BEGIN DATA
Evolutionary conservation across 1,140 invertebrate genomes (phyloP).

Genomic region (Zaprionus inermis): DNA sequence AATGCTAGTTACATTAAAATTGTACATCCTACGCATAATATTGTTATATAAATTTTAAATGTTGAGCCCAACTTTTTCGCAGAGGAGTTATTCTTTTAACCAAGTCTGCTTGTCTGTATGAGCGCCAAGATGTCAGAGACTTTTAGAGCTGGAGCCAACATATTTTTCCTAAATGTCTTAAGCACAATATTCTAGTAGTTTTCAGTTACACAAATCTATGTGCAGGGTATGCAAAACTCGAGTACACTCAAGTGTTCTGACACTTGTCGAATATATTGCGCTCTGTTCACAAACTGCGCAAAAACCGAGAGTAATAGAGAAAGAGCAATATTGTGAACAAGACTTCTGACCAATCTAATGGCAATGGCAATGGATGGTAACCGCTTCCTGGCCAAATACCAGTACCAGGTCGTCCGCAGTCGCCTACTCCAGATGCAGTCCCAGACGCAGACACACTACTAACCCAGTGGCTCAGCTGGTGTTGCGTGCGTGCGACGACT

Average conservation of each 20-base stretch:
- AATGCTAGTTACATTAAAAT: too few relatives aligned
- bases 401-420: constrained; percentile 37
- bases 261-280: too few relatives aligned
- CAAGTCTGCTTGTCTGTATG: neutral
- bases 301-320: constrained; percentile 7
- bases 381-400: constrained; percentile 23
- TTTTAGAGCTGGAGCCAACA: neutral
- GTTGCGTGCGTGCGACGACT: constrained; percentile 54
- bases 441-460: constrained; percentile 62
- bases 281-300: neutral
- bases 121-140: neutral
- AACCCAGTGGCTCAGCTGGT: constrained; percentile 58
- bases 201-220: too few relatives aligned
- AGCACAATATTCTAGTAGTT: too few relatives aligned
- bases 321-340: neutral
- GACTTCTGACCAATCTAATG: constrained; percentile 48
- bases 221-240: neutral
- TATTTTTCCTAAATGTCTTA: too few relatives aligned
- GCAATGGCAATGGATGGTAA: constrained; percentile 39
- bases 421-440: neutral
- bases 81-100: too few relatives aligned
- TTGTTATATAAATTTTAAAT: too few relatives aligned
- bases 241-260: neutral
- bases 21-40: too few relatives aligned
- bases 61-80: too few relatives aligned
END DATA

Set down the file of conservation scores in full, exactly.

Evolutionary conservation across 1,140 invertebrate genomes (phyloP).

Genomic region (Zaprionus inermis): DNA sequence AATGCTAGTTACATTAAAATTGTACATCCTACGCATAATATTGTTATATAAATTTTAAATGTTGAGCCCAACTTTTTCGCAGAGGAGTTATTCTTTTAACCAAGTCTGCTTGTCTGTATGAGCGCCAAGATGTCAGAGACTTTTAGAGCTGGAGCCAACATATTTTTCCTAAATGTCTTAAGCACAATATTCTAGTAGTTTTCAGTTACACAAATCTATGTGCAGGGTATGCAAAACTCGAGTACACTCAAGTGTTCTGACACTTGTCGAATATATTGCGCTCTGTTCACAAACTGCGCAAAAACCGAGAGTAATAGAGAAAGAGCAATATTGTGAACAAGACTTCTGACCAATCTAATGGCAATGGCAATGGATGGTAACCGCTTCCTGGCCAAATACCAGTACCAGGTCGTCCGCAGTCGCCTACTCCAGATGCAGTCCCAGACGCAGACACACTACTAACCCAGTGGCTCAGCTGGTGTTGCGTGCGTGCGACGACT

Average conservation of each 20-base stretch:
- AATGCTAGTTACATTAAAAT: too few relatives aligned
- bases 401-420: constrained; percentile 37
- bases 261-280: too few relatives aligned
- CAAGTCTGCTTGTCTGTATG: neutral
- bases 301-320: constrained; percentile 7
- bases 381-400: constrained; percentile 23
- TTTTAGAGCTGGAGCCAACA: neutral
- GTTGCGTGCGTGCGACGACT: constrained; percentile 54
- bases 441-460: constrained; percentile 62
- bases 281-300: neutral
- bases 121-140: neutral
- AACCCAGTGGCTCAGCTGGT: constrained; percentile 58
- bases 201-220: too few relatives aligned
- AGCACAATATTCTAGTAGTT: too few relatives aligned
- bases 321-340: neutral
- GACTTCTGACCAATCTAATG: constrained; percentile 48
- bases 221-240: neutral
- TATTTTTCCTAAATGTCTTA: too few relatives aligned
- GCAATGGCAATGGATGGTAA: constrained; percentile 39
- bases 421-440: neutral
- bases 81-100: too few relatives aligned
- TTGTTATATAAATTTTAAAT: too few relatives aligned
- bases 241-260: neutral
- bases 21-40: too few relatives aligned
- bases 61-80: too few relatives aligned